Image Via Amino Apps
Clare (then writing under pen name Cassandra Claire) authored the popular Draco Trilogy, three novel-length works of Harry Potter fanfiction following everyone’s favorite bad boy. Admittedly sexier than its relatively chaste source material, the Draco Trilogy was published from 2000-2006, one year before the release of City of Bones. Once under a publishing contract, Clare deleted her account and all of her fan writing. Of course, the stories are still available if you dig. But you don’t have to dig that deep in order to find all the drama surrounding Claire’s work—drama that got her kicked off of Fanfiction.net.
Image Via WRiters Digest
While writing the Draco Trilogy, Clare played a game with readers in which she dropped unattributed quotes (usually from Buffy The Vampire Slayer) for her friends to find. She may have also played some mind games—while some readers knew about the hidden references, she rarely stated outright that not all of the writing was explicitly hers. Generally, her Buffy quotes weren’t so suspect: all the quotations were direct, which seems consistent with her story of wanting them to be found. But some work was heavily paraphrased and not cited—technically not plagiarism but teeeeechnically a pretty shady way of avoiding criticism.
Look at this passage from Tanith Lee’s “Magritte’s Secret Agent” first…
The skin of his face had the sort of marvelous pale texture most men shave off when they rip the first razor blade through their stubble and the second upper dermis goes with it forever.
Now, look at this Draco Trilogy snippet…
‘I’ll be sorry when you start shaving,’ she said dreamily (she was quite lightheaded now), ‘I love that translucent quality your skin has, I always have. And when you rip that first razor through your stubble, that’ll go with it forever.’
In particular, Clare borrowed heavily from obscure fantasy novel The Hidden Land, never mentioning the references until she was publicly confronted for the following scene:
Image Via Fanlore.org
She later added a citation for the novel in a different chapter after using some specific world-building concepts that readers also pointed out… but she never added a citation for this particular passage.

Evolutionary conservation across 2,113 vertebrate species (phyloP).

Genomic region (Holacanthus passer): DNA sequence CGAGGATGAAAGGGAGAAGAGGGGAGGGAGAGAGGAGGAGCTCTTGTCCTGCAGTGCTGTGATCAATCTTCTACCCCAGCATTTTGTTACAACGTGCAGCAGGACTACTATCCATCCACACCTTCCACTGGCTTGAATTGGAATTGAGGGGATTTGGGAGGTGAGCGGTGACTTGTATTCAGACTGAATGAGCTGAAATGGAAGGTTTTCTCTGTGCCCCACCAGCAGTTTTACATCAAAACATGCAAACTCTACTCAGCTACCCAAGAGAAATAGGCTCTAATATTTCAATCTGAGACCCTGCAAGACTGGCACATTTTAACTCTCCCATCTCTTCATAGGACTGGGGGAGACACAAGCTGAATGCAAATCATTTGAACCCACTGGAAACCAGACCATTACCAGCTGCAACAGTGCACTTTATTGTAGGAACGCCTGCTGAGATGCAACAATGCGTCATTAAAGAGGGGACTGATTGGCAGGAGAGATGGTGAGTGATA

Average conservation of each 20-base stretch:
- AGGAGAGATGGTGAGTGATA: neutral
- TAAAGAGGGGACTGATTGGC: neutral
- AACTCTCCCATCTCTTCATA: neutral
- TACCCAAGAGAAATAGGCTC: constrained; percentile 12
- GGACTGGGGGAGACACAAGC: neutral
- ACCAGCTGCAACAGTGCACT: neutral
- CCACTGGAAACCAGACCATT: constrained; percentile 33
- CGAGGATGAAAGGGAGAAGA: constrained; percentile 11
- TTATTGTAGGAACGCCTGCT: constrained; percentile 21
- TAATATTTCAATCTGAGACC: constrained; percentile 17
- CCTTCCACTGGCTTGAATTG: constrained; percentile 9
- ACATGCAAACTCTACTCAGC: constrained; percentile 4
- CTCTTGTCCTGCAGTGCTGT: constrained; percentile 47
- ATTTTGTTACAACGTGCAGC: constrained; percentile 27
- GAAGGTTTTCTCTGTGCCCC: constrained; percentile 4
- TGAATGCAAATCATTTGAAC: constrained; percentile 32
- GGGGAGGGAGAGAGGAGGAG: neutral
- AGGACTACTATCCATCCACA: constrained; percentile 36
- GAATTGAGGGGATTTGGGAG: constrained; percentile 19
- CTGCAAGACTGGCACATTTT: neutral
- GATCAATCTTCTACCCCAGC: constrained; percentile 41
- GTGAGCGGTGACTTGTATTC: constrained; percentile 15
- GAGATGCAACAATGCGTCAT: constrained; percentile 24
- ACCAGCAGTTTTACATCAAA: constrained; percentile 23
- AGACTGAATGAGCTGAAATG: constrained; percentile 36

Clare frequently defended herself, remaking an account under her current pen name, Cassandra Clare (an account which has since been deleted). On this latter account, she responded indirectly to the allegations by assuring fans that she’d have nothing to gain from stealing anyone’s work:
I’ve mentioned all this before, but I suppose it bears repeating: none of the characters are mine, they all belong to JK Rowling (obviously) and Draco’s & others’ lines come from many sources: some are made up, some inspired by many sources, including but not limited to : Buffy the Vampire Slayer, Forever Knight, Due South, the X-Files, Woody Allen, the Handbook for Evil Overlords, obscure British sitcoms, Monty Python, Shakespeare, and I could go on and on, but rest assured that no maliciousness is intended and I am making not one cent (even more obviously!) off writing this, nor would I even want to. If you want to play spot-the-quote, feel free! More fun for everyone.
Regardless of your opinion on the matter, it’s a scandal that’s stood the test of time because of Clare’s international success… good thing all that money probably helps to drown out the haters!
Okay—the Weasleys’ status as #1 on this list is NOT up for debate! Each one of them has their own unique personality, and they’re awesome friends to one another and to Harry (and everyone else). Overall, they have the chillest, most playful sibling dynamic in pop culture right now (even though Harry Potter and the Deathly Hallows came out 8 years ago). The only one of them who I actively dislike is Percy—Percy brings dishonor to the good Weasley name, and I vote to 1. Create a wall-sized mural of the Weasley family tree (I’m thinking of the Black family tree at Grimmauld Place) and then 2. Scratch Percy’s portrait off the tree (like Sirius’ was).